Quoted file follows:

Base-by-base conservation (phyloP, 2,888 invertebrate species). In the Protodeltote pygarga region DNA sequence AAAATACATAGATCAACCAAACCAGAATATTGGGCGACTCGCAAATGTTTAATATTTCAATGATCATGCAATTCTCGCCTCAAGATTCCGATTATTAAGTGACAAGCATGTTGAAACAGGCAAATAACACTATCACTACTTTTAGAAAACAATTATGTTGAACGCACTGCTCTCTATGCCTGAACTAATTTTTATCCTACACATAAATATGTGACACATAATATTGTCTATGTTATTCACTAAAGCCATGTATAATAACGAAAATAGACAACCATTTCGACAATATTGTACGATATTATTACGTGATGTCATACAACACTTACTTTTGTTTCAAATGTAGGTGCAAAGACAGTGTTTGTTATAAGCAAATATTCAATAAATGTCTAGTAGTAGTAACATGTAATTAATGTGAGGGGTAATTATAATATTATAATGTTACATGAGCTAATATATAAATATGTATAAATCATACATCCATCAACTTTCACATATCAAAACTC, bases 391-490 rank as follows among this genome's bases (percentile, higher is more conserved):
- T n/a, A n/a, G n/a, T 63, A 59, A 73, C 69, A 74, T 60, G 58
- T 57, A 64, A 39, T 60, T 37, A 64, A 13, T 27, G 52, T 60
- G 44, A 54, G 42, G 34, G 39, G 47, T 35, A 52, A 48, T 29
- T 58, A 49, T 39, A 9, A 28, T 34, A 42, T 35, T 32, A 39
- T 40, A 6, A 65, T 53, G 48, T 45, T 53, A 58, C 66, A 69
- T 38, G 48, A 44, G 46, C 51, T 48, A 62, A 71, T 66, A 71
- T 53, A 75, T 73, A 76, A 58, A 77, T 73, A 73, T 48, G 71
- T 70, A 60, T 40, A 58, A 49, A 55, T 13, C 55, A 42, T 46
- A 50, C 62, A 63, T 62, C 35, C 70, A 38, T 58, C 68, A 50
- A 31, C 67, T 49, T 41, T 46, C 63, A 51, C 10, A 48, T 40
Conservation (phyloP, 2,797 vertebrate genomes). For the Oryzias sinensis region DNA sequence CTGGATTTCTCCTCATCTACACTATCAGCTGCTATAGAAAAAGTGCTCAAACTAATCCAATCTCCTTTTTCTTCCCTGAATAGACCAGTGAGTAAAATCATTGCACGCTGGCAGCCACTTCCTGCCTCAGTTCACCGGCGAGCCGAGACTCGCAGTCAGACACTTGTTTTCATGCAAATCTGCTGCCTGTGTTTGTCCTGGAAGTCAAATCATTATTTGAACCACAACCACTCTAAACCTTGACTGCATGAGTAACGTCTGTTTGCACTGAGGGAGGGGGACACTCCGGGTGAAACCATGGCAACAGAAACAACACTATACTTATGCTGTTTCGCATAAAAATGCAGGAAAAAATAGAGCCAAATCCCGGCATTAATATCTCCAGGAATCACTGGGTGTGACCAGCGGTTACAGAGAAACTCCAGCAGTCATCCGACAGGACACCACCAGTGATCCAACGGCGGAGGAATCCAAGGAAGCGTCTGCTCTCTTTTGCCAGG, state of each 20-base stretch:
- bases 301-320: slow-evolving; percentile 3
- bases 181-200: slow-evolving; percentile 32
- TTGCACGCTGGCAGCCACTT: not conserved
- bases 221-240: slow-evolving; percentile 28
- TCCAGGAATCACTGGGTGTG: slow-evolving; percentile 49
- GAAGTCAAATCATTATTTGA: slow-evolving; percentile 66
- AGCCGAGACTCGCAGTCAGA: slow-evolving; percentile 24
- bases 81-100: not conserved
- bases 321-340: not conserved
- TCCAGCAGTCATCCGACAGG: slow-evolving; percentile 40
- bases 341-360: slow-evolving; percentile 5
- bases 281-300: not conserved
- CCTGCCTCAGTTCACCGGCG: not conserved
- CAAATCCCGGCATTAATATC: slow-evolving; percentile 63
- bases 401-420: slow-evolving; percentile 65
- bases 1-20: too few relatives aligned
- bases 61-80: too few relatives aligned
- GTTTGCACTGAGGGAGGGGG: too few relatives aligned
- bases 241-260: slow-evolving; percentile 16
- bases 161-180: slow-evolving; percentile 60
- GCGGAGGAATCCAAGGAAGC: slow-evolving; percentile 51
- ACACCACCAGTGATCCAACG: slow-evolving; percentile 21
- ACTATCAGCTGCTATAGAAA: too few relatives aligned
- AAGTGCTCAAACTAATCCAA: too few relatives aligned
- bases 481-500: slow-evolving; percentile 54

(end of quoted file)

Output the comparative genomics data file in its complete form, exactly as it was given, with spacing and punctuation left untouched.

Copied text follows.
Base-by-base conservation (phyloP, 2,888 invertebrate species). In the Protodeltote pygarga region DNA sequence AAAATACATAGATCAACCAAACCAGAATATTGGGCGACTCGCAAATGTTTAATATTTCAATGATCATGCAATTCTCGCCTCAAGATTCCGATTATTAAGTGACAAGCATGTTGAAACAGGCAAATAACACTATCACTACTTTTAGAAAACAATTATGTTGAACGCACTGCTCTCTATGCCTGAACTAATTTTTATCCTACACATAAATATGTGACACATAATATTGTCTATGTTATTCACTAAAGCCATGTATAATAACGAAAATAGACAACCATTTCGACAATATTGTACGATATTATTACGTGATGTCATACAACACTTACTTTTGTTTCAAATGTAGGTGCAAAGACAGTGTTTGTTATAAGCAAATATTCAATAAATGTCTAGTAGTAGTAACATGTAATTAATGTGAGGGGTAATTATAATATTATAATGTTACATGAGCTAATATATAAATATGTATAAATCATACATCCATCAACTTTCACATATCAAAACTC, bases 391-490 rank as follows among this genome's bases (percentile, higher is more conserved):
- T n/a, A n/a, G n/a, T 63, A 59, A 73, C 69, A 74, T 60, G 58
- T 57, A 64, A 39, T 60, T 37, A 64, A 13, T 27, G 52, T 60
- G 44, A 54, G 42, G 34, G 39, G 47, T 35, A 52, A 48, T 29
- T 58, A 49, T 39, A 9, A 28, T 34, A 42, T 35, T 32, A 39
- T 40, A 6, A 65, T 53, G 48, T 45, T 53, A 58, C 66, A 69
- T 38, G 48, A 44, G 46, C 51, T 48, A 62, A 71, T 66, A 71
- T 53, A 75, T 73, A 76, A 58, A 77, T 73, A 73, T 48, G 71
- T 70, A 60, T 40, A 58, A 49, A 55, T 13, C 55, A 42, T 46
- A 50, C 62, A 63, T 62, C 35, C 70, A 38, T 58, C 68, A 50
- A 31, C 67, T 49, T 41, T 46, C 63, A 51, C 10, A 48, T 40
Conservation (phyloP, 2,797 vertebrate genomes). For the Oryzias sinensis region DNA sequence CTGGATTTCTCCTCATCTACACTATCAGCTGCTATAGAAAAAGTGCTCAAACTAATCCAATCTCCTTTTTCTTCCCTGAATAGACCAGTGAGTAAAATCATTGCACGCTGGCAGCCACTTCCTGCCTCAGTTCACCGGCGAGCCGAGACTCGCAGTCAGACACTTGTTTTCATGCAAATCTGCTGCCTGTGTTTGTCCTGGAAGTCAAATCATTATTTGAACCACAACCACTCTAAACCTTGACTGCATGAGTAACGTCTGTTTGCACTGAGGGAGGGGGACACTCCGGGTGAAACCATGGCAACAGAAACAACACTATACTTATGCTGTTTCGCATAAAAATGCAGGAAAAAATAGAGCCAAATCCCGGCATTAATATCTCCAGGAATCACTGGGTGTGACCAGCGGTTACAGAGAAACTCCAGCAGTCATCCGACAGGACACCACCAGTGATCCAACGGCGGAGGAATCCAAGGAAGCGTCTGCTCTCTTTTGCCAGG, state of each 20-base stretch:
- bases 301-320: slow-evolving; percentile 3
- bases 181-200: slow-evolving; percentile 32
- TTGCACGCTGGCAGCCACTT: not conserved
- bases 221-240: slow-evolving; percentile 28
- TCCAGGAATCACTGGGTGTG: slow-evolving; percentile 49
- GAAGTCAAATCATTATTTGA: slow-evolving; percentile 66
- AGCCGAGACTCGCAGTCAGA: slow-evolving; percentile 24
- bases 81-100: not conserved
- bases 321-340: not conserved
- TCCAGCAGTCATCCGACAGG: slow-evolving; percentile 40
- bases 341-360: slow-evolving; percentile 5
- bases 281-300: not conserved
- CCTGCCTCAGTTCACCGGCG: not conserved
- CAAATCCCGGCATTAATATC: slow-evolving; percentile 63
- bases 401-420: slow-evolving; percentile 65
- bases 1-20: too few relatives aligned
- bases 61-80: too few relatives aligned
- GTTTGCACTGAGGGAGGGGG: too few relatives aligned
- bases 241-260: slow-evolving; percentile 16
- bases 161-180: slow-evolving; percentile 60
- GCGGAGGAATCCAAGGAAGC: slow-evolving; percentile 51
- ACACCACCAGTGATCCAACG: slow-evolving; percentile 21
- ACTATCAGCTGCTATAGAAA: too few relatives aligned
- AAGTGCTCAAACTAATCCAA: too few relatives aligned
- bases 481-500: slow-evolving; percentile 54